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Old 08-11-2022, 02:53 PM   #1
autoloclys
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Default poor starting on low tank (its not the pump)

yes ive already changed the in-tank pump

my '92 240 wagon (+T LH 2.4 with a TLAO chip)

is frequently hard to start when the tank is low. but runs fine otherwise. I swapped the in tank pump for new last week and still have the issue. Often i can get it going with some gas pedal input.

I am assuming the main pump is unlikely to fail "a little bit", and its only 3 years old anyway. The whole fuel system (filter, both pumps, supply and return fuel lines, FPR and injectors, are all less than 5 years old.

what are my next steps for diagnosing?

left to my own devices inclined to look at the IAC valve or fuel pressure, but am i missing something?
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Old 08-11-2022, 03:00 PM   #2
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Possibly. Did you check whether the pump is wired correctly? If not, just pull one of the leads running to the main pump, remove the fuel line from the rail and cycle the key a few times or crank the starter over and see if you are getting fuel flowing out of the line. Many of the new replacement pumps are wired backwards.
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Old 08-11-2022, 04:06 PM   #3
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Default Checking tank pump

I didn't spill any fuel doing this:







And if you pull the electrical plug for the tank pump/sender, you could connect an external battery to test it with reversed polarity. The tank pump is centrifugal, so it won't "suck", just be a little weaker if the polarity is reversed due to the angle in the pump's volute.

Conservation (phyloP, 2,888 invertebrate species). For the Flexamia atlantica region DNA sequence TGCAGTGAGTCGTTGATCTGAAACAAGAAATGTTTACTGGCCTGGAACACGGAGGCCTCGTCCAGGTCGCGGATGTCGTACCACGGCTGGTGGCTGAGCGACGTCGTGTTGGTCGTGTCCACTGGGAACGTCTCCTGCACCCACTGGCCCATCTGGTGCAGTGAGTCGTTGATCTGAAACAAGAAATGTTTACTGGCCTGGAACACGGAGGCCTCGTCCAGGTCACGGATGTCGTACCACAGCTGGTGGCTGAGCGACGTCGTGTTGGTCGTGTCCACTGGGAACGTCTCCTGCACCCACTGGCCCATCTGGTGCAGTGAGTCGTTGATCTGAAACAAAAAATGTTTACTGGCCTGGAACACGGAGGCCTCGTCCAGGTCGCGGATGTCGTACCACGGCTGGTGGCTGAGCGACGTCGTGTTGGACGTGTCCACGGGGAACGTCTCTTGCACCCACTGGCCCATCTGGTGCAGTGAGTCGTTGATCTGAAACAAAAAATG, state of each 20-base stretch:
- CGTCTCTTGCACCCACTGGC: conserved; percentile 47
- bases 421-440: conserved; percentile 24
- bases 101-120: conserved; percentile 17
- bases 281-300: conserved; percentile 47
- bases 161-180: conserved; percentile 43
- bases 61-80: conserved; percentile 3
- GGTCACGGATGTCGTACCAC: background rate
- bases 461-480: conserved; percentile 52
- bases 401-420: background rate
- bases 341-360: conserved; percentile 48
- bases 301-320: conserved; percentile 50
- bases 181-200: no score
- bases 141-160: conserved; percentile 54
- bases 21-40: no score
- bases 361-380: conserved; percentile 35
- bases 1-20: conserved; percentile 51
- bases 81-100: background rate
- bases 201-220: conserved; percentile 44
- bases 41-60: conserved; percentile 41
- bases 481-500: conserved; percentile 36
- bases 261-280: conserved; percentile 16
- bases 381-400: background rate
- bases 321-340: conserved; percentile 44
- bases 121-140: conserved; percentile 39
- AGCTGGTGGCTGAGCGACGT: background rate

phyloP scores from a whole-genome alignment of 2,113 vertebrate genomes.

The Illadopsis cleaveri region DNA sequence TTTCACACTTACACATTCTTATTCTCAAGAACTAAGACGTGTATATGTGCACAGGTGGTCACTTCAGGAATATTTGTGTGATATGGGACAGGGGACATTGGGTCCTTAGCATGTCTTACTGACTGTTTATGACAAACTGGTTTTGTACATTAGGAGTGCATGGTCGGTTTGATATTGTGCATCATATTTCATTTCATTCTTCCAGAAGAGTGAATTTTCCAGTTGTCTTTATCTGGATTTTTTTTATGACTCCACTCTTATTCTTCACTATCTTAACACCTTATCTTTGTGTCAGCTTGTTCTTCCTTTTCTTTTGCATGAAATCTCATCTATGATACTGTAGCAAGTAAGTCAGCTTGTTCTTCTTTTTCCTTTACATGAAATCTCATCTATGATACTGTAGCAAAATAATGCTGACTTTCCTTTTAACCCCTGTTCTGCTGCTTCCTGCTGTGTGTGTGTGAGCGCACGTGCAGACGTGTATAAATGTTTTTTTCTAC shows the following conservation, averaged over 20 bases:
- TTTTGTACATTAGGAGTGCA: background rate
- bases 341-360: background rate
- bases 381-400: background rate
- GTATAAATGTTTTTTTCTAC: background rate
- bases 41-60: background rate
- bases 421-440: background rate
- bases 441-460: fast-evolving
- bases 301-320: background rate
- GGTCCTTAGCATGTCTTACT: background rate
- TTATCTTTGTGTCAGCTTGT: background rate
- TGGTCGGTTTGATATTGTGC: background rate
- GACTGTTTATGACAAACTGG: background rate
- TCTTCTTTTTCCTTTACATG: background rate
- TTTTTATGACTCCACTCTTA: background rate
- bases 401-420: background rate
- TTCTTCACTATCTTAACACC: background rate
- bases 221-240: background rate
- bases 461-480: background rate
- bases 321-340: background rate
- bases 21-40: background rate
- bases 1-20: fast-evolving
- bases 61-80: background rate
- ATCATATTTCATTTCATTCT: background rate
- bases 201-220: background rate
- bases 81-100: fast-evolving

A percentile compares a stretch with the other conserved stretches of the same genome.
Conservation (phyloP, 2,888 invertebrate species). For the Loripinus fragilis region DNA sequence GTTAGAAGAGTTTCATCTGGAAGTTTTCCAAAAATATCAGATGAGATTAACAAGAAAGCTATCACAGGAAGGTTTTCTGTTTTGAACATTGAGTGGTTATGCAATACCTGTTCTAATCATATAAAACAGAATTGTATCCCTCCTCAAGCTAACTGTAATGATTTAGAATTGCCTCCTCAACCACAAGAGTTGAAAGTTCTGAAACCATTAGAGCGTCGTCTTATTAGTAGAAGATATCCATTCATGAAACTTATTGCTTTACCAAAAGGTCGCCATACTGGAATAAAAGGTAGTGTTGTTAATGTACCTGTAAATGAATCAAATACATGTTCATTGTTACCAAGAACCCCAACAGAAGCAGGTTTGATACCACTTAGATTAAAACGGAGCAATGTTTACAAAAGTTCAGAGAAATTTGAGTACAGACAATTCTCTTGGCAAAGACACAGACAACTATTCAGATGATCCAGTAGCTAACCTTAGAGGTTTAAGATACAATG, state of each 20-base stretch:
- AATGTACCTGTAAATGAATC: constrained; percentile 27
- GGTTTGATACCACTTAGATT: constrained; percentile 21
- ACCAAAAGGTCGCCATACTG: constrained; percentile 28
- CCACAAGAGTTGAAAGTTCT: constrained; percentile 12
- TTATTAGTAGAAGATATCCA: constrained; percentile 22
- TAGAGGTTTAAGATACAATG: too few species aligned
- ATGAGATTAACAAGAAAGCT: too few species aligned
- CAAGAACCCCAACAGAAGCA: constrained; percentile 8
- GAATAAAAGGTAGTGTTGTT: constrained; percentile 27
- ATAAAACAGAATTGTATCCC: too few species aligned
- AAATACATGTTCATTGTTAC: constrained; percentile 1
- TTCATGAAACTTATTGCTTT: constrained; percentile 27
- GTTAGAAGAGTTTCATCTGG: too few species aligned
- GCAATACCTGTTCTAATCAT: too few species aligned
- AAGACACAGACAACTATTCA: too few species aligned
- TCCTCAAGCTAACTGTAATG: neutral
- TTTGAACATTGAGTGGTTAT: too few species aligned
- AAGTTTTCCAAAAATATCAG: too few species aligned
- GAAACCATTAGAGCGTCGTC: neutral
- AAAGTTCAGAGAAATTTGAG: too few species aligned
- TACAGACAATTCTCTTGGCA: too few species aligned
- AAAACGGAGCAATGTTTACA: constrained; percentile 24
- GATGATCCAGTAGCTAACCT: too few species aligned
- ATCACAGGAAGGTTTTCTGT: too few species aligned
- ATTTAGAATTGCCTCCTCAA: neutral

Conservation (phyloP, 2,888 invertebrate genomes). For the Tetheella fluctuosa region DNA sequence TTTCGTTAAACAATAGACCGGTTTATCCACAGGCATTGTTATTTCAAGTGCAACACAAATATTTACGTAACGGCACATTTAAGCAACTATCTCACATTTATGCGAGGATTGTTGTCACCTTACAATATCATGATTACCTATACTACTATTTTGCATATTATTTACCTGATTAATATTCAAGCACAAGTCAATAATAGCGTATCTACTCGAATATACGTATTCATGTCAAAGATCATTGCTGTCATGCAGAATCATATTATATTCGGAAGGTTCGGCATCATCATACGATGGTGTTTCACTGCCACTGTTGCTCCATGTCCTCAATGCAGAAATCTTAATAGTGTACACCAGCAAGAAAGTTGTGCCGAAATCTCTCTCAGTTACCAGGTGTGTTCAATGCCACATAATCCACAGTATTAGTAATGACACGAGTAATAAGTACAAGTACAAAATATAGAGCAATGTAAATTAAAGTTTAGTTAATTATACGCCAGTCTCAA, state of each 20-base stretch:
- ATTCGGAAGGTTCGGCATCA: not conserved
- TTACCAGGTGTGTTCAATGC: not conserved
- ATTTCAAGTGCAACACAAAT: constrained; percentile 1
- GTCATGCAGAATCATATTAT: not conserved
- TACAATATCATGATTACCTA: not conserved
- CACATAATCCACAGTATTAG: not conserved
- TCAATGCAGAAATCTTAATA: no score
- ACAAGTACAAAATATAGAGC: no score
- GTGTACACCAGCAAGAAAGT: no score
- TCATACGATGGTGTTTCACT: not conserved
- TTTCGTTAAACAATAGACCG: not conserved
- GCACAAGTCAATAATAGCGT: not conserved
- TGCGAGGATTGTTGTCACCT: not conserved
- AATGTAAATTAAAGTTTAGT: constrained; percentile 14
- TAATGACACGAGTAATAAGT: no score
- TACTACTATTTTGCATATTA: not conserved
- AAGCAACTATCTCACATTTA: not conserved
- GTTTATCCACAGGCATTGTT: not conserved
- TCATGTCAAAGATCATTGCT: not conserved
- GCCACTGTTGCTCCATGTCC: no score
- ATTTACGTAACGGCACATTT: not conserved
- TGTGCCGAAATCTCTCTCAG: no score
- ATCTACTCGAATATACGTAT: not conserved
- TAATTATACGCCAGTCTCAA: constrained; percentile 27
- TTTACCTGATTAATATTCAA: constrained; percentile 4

Not sure how much volume a stalled main roller cell pump will let by depending on its age. One 3 years old might be pretty tight yet.
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Old 08-11-2022, 08:15 PM   #4
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Other possibility is that when you swapped the in tank pump the new rubber hose between the pump and spout out isn't properly seated so leaks (i.e. losing some of the flow) rather than fully fully off where in tank sender really doesn't help you at all (and then starting would be impossible rather than just difficult.

but polarity sounds more likely.
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Old 08-13-2022, 03:14 PM   #5
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Did you use proper submersible fuel line to connect the pump to the sending unit or just generic stuff. Did you replace the sending unit recently? There was an issue with some being wired backwards though I haven’t run into that after ordering a few URO units
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Old 08-13-2022, 04:04 PM   #6
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I'd start with fuel pressure, I doubt IAC would be involved in something like that.
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Old 08-13-2022, 06:08 PM   #7
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Are you sure the pump is running? Because I've experienced the ground tab on the sender failing. Then the pump doesn't run. To fix that you have to drill a small hole in the sender and crimp a ring terminal to the ground wire. Then use a serrated washer under the ring terminal for a good connection.
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Old 08-13-2022, 06:09 PM   #8
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You can remove fuse 4 or 5 depending on the year. Then connect your amp meter across the fuse tabs. That current reading will tell you if the pump is running. Usually, about 1.7-2 amps for the stock n/a lift pump. The turbo one is about an amp more.
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Old 08-13-2022, 10:41 PM   #9
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Quote:
Originally Posted by cleanflametrap View Post
I didn't spill any fuel doing this:
http://cleanflametrap.com/tank0904.jpg
http://cleanflametrap.com/tank1059.jpg
http://cleanflametrap.com/tank1023.jpg

And if you pull the electrical plug for the tank pump/sender, you could connect an external battery to test it with reversed polarity. The tank pump is centrifugal, so it won't "suck", just be a little weaker if the polarity is reversed due to the angle in the pump's volute.

http://cleanflametrap.com/tank03.jpg

Not sure how much volume a stalled main roller cell pump will let by depending on its age. One 3 years old might be pretty tight yet.